By Natalie Zed
This was the first show of “metal summer 2011”. I didn’t know it on my way to the Annex Wreckroom, but by the end of the night, I was convinced that summer concert season had officially begun. The night was hot and the venue was hotter, leaving my skin sticky and gritty when it was over, my eyeliner smeared across my face. I went to the show alone and ran into more people I know than I could properly spend time with. I found myself drinking too much just to keep cool, chatting on the sidewalk outside between sets. And what better line-up for the first show of “real summer” than start-to-finish, filthy black metal?
This show kicked off promptly at 7:30 p.m. with San Antonio, TX-based black metallers HOD. Their set was plagued by sound problems that wouldn’t be resolved for most of the night. The band kept asking for more kick drum in the monitors (as Panzerfaust, Black Anvil, and Aura Noir would also do), and the tech responded by simply turning up the volume in general (especially the drums). I like music that rattles my ribcage, but this resulted in the sound being drowned in reverb as the speakers strained. This wasn’t HOD’s fault, of course, and something they visibly battled. I enjoyed the vocalist’s snarling, almost troll-like demeanor, glaring and contorting his face, but it was difficult to pick out his voice from the wall of sound. I did find my eye consistently drawn to new bassist Trans Am, who played with genuine passion, absorbed in his performance. I’d like to give this band another show under more ideal aural circumstances before passing judgment.
Next up were Toronto, ON-based titans Panzerfaust. I have seen them perform several times and at each show they impress me by consistently upping their game. Each time they are better than the last performance. I admire their drive and desire to improve, as well as their incredibly imposing stage presence. Vocalist Tom Remigio is a familiar face in the Toronto metal community, where he uses his impressive (6’7,” I believe) height to his advantage as an incredibly genial security guard. On stage, he’s a towering presence, scowling and projecting a great kind of threatening, almost violent energy. Panzerfaust fought against similar sound issues, but ultimately triumphed. Their aesthetic — dark and grim, yet vibrantly realized — shone (or glowered) through the feedback. I expect good (or maybe terrible and wrathful) things to come from them in the future.
The audience at the Wreckroom thinned considerably near the stage for Black Anvil’s set, as many retreated outside for a cool-down and recharge for the rest of the night. This was a shame, because they are an excellent live band, spiky and relentless. Composed of three members of Kill Your Idols (Paul Delaney, Gary Bennett and Raeph Glicken), their punk aesthetic glimmers through the black metal sound like grim scowls cracking into wise-ass grins. Drummer Glicken, in particular, is a joy to watch. Animated and responsive to his fellow musicians, he plays theatrically from his wrists, at times, and thunders away with an impressive display of pure punishing muscle at others. I will be happy to see these NYC-based monsters whenever they deign to visit Toronto.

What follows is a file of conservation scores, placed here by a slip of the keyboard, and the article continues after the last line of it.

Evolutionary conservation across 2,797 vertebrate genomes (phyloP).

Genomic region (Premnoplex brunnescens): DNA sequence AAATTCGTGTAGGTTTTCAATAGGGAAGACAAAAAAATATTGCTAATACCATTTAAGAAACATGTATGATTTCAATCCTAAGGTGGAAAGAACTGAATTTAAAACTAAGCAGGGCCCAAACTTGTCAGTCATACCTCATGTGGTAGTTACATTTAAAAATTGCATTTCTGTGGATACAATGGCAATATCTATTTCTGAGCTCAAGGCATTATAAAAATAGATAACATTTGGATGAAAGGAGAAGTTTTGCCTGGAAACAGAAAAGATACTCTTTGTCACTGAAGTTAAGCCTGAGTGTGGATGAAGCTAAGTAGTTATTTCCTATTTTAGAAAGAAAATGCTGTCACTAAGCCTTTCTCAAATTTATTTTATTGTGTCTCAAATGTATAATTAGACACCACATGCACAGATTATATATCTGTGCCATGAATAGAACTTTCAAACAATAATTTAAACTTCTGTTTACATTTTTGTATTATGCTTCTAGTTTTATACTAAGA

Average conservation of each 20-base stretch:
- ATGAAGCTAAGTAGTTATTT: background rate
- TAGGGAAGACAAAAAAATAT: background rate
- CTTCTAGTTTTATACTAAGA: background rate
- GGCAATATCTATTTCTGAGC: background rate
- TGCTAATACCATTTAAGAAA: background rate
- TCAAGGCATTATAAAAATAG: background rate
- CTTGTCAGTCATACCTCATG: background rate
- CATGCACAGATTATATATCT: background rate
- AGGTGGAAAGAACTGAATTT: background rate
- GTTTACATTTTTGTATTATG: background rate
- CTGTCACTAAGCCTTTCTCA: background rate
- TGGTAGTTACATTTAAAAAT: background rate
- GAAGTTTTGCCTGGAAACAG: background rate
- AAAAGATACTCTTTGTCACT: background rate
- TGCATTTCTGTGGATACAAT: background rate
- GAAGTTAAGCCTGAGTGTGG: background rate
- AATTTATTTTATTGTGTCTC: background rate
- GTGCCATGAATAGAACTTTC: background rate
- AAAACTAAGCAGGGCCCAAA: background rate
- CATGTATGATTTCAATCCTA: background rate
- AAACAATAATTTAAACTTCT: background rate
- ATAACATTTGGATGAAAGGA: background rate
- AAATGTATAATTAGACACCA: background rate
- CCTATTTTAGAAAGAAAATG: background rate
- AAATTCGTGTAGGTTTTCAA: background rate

The venue filled up and the cramped space in front of the stage was again crowded shoulder-to-shoulder for Aura Noir’s set. The band had just put in an excellent performance at this year’s Maryland Death Fest and so the crowd was buzzing about them. Speaking of buzzing, a couple of songs into Aura Noir’s set, the horrendous sound improved dramatically. Finally, I felt like I was being sonically assaulted for all the right reasons. Aura Noir play a style of blackened thrash that’s comparable to Slayer and Kreator, but add a dose of additional filth. They bill themselves as “the Ugliest Band in the World” and do a great job of incorporating this anti-aesthetic into their sound. They balance relatively simply, thrash-inspired riffs, played raw with chaotic drumming, achieving a grotesquerie that’s nonetheless extremely listenable, even catchy. This performance definitely won me over and I will be seeking out this Norwegian band’s recorded material in the very near future.
Before legendary Swedish blasphemers Marduk took the stage (and I use the word “took” in the sense of “ravished”), the lights dimmed and for several minutes the room was still, save for a recorded violin repeating the same simple phrase over and over. The effect was chilling, like deceptively soft music in a horror movie, and the crowd quickly became jumpy. There was a spectacular break in tension when the band filed on-stage and yelps of combined relief and exultation when Daniel “Mortuus” Rostén claimed the mic. From the first two songs, “Phosphorous Redeemer” and “Burn My Coffin,” the room was in complete chaos. Marduk are a band that have complete control over a room, that can incite a crowd to violence with a gesture, and this kind of mastery over the audience was something to behold. They are also a band that genuinely make you feel like you are listening to something dangerous, something that might be getting under your skin and making you a little bit dirtier, a little bit worse. Had I a soul, I would say that Marduk stained it.
It was still hot when I finally stepped into the street, late on a Monday night. I was totally exhausted, wretched and desperately needed to bathe. I could not have asked for a better start to the summer.